The female identity - a Roma female identity in our analysis - can be theorized as a non-uniform expression of symbols that women choose and intertwine to create their behaviour. However, there remains the remark Rogers Brubaker made about an identity that, if it negotiates and is divided into multiple affiliations, interlaced and variable elements, it may cease to exist. What he calls “low identity”, an image continually fluctuating and unequal to itself, he suggests, is rather an accumulation of terms, an analytic category scientifically usable, “a snapshot”[xxii] which we almost automatically use in a constructivist approach. He observes, therefore, that weak or strong ideas about identity are routinely associated with standard qualifiers indicating that identity is multiple, unstable, fluctuating, contingent, fragmented, constructed, negotiated and so on. These qualifiers have become so familiar in recent years. They could be real stakeholders, gestures signaling a statement rather than words alleging meaning. To get to this observation, the author states, learn from the criticism drawn up by Henk Driessen[xxiii], who notes that academic space undergoes an accumulation of qualifiers such as “renegotiation”, “reinvention”, “reconstruction” that forms around the term “identity” until it is likely to deprive it of all meaning. He blames the often misuse of terms specific to constructivism and denounces a tendency towards the establishment of a new rhetoric that is established as a ritual of the use of deconstructive terms and perhaps is sometimes close to making an authentic constructivist approach in itself. The simple repetitive evocation, even quasi-abusive, concepts related to the renegotiation of identity rather than a type of discourse favoring analytic approach,  is not sufficient to epistemologically found relevant arguments. “Identity has become a shibboleth, is too often part of a sermon that has the academic as relational, changing, nested, built, reinvented, negotiated, procedural and contextual. The repetition of these skills has become part of an academic identification ritual”[xxiv].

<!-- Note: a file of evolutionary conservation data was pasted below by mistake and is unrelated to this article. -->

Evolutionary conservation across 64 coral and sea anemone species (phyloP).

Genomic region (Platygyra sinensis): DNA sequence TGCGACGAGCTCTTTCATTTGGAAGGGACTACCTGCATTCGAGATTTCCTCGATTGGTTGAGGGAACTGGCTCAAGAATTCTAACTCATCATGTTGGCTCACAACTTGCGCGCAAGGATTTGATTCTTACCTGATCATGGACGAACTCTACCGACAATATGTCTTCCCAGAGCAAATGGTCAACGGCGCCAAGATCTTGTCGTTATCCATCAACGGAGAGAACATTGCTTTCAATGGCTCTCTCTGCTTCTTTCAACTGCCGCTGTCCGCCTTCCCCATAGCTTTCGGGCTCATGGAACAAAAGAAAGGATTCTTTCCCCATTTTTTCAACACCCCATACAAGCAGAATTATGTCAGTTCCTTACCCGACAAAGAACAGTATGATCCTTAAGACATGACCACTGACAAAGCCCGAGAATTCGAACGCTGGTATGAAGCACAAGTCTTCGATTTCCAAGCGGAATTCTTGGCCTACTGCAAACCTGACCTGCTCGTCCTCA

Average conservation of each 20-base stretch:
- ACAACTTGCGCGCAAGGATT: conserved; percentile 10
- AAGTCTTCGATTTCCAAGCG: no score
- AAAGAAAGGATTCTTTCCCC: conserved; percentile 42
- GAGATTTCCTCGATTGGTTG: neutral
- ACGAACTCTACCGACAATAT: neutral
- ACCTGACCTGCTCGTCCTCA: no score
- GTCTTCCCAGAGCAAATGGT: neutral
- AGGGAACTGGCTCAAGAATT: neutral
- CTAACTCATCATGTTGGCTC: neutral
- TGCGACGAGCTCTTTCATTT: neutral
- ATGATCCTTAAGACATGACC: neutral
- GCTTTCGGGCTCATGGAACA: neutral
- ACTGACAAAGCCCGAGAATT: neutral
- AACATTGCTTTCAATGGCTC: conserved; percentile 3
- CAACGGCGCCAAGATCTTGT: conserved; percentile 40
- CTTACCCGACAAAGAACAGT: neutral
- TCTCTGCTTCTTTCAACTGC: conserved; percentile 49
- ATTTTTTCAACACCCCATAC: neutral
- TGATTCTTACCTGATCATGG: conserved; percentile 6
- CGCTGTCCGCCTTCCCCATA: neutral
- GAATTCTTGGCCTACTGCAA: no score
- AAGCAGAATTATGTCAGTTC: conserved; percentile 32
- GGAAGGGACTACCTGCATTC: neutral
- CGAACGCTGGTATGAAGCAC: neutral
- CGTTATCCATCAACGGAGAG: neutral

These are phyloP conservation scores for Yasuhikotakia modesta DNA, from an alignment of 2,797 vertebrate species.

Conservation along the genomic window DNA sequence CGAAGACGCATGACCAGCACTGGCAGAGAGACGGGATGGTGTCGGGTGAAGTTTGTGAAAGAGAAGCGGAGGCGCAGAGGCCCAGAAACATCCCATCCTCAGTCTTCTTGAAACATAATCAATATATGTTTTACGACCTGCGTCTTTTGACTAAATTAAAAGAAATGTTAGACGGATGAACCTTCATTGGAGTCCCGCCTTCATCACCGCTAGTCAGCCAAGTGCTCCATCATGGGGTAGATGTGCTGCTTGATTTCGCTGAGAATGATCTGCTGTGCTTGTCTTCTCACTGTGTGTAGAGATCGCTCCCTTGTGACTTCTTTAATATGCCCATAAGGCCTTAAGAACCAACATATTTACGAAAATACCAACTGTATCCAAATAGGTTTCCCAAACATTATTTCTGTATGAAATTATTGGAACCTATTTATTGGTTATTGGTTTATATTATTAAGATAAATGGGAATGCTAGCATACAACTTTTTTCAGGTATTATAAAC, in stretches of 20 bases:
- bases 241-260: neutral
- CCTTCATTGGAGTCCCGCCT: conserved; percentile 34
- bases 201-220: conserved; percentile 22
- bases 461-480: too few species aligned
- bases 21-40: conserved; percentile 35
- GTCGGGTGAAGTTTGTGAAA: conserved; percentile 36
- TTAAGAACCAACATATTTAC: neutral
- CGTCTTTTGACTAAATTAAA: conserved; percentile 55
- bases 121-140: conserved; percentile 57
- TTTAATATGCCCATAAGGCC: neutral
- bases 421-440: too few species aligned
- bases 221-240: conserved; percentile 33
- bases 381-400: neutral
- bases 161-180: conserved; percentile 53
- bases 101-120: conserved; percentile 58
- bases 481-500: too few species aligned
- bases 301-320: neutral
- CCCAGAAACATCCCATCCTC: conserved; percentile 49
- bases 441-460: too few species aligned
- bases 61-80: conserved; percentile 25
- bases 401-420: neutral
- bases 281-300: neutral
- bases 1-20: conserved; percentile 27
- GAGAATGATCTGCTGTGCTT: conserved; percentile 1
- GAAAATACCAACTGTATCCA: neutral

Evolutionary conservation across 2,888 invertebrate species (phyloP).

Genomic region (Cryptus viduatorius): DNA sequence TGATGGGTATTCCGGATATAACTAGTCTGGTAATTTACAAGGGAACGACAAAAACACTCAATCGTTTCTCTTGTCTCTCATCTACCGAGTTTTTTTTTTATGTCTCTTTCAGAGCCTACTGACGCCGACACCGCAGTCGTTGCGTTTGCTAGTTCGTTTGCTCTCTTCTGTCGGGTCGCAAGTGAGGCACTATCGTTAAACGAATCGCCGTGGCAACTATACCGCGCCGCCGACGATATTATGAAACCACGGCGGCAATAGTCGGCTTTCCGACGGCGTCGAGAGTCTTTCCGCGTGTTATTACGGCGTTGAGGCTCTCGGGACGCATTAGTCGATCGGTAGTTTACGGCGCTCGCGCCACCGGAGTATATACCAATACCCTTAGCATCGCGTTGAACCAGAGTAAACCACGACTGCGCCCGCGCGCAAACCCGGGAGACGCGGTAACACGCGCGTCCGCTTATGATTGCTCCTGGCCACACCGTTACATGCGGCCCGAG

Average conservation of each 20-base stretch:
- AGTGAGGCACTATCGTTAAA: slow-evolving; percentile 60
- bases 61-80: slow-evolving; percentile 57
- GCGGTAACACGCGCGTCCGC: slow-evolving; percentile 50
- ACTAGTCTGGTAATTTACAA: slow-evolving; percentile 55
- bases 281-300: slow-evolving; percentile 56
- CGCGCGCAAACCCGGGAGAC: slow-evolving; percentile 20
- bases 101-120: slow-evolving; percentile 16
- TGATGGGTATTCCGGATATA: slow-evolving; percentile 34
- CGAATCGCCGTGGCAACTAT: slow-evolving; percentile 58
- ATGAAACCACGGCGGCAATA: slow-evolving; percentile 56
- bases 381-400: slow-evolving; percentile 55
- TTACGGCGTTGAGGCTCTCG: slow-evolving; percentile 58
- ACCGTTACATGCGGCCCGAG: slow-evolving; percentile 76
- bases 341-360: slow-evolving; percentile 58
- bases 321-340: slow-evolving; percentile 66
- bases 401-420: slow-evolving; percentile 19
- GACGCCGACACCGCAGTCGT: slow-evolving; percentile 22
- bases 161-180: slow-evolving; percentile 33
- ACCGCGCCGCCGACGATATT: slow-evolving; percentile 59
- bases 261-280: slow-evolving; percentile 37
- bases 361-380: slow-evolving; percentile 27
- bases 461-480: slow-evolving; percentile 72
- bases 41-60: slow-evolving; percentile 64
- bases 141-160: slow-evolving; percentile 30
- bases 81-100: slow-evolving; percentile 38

The presence of Roma on the territory of present Romania cannot be accurately determined, but historical research has concluded that ethnic Roma have been living in Wallachia and Moldavia since the end of the fourteenth and early fifteenth century. Their status, implying reduced social, politic or economic rights, comparable to slavery, varied according to the scheme set up by the big landowners and the majority of the population.[xxv] Therefore, little concrete data related to the perpetuation of their tradition in this period can be interpreted. Still, the documentation attesting to the time data on Roma offers little information on women of this ethnic group, often noting the names of the men and adding the words “with their wives and children”[xxvi]. Later, in the twentieth century, during the implementation of a pro-fascist regime, the Roma have not been the specific target of a profoundly racist mechanism, but they fall victims of forced labor and deportations[xxvii]. Then, during the communist era, disciplinary actions of assimilation have been initiated, resulting from this process of change in their traditional social structure. After 1989-1990, the Roma seem to find access, mostly in social areas with less chance of socio-economic integration. This happens in the context where the Romanian Government has adopted two very important directions in this sense, the strategy for improving the situation of Roma in Romania[xxviii] (a final report[xxix]  available to the public), developed in 2001, administered by the National Agency for the Roma (NRA). At local level, the NRA is represented by the Departmental Office for Roma. In the Argeş county, we can identify seven types of Roma communities by the criterion of their traditional occupations - which we define in the page footnotes: kostorari, ursari, rudari, lăutari and florari, fulgari and cămătari. An eighth type of community would be formed by the Roma fully integrated into the Romanian population of the city; in the official discourse they are named Roma “Romanized”. In Argeş, the largest Roma community is the Kostoraris’, named according to the profession kostorar[xxx] practiced by the older generation, while the current population resorted to other means of earning existence. This community has its core in the north-eastern part of the old county, which is the location chosen for the venue of the investigation. In 2002, local statistics show a population of 436,025 inhabitants[xxxi] in Argeş, of which 13 898 of Roma ethnicity. For Pitesti, the most recent statistics are from 1992 and count a number of 5268 Roma inhabitants[xxxii], 3.22% of the total population of the city, counted by self declaration. The data for 2002 for the city of Pitesti were not available at the time of the research, as statistics designed according to gender qualifiers did not exist. This distinction between males and females however appears in the statistical register of the School No.2 Pitești, which indicates that the number of boys attending school, and then get an eight-class degree, is higher than the number of girls in this direction. The distinction between declared Roma and undeclared ROM is that the former are considered Rom as and when declared, while the second category is created on criteria of family ties to declared Roma, zonal affiliation, spoken language (Romani) and the statements of the Roma community. Having as inspiration qualitative data collected following several interviews in connection with the investigation with members of the kaldarari community in the city of Pitesti, we will attempt to demonstrate that it is rather difficult to mount a sustained argument by using only constant elements and typological marks. From the perspective of analytic relevance, it is unreliable to judge the tradition of relying on an invariable model in relating statutes. To the question “how is it that a Roma woman is a Roma woman?”a definitive and unequivocal answer cannot represent but an epistemological trap. It is therefore recommended to make reformulations based on the empirical context that offer perspectives on the various ways of overlap between the various categories overlapped at an individual identity.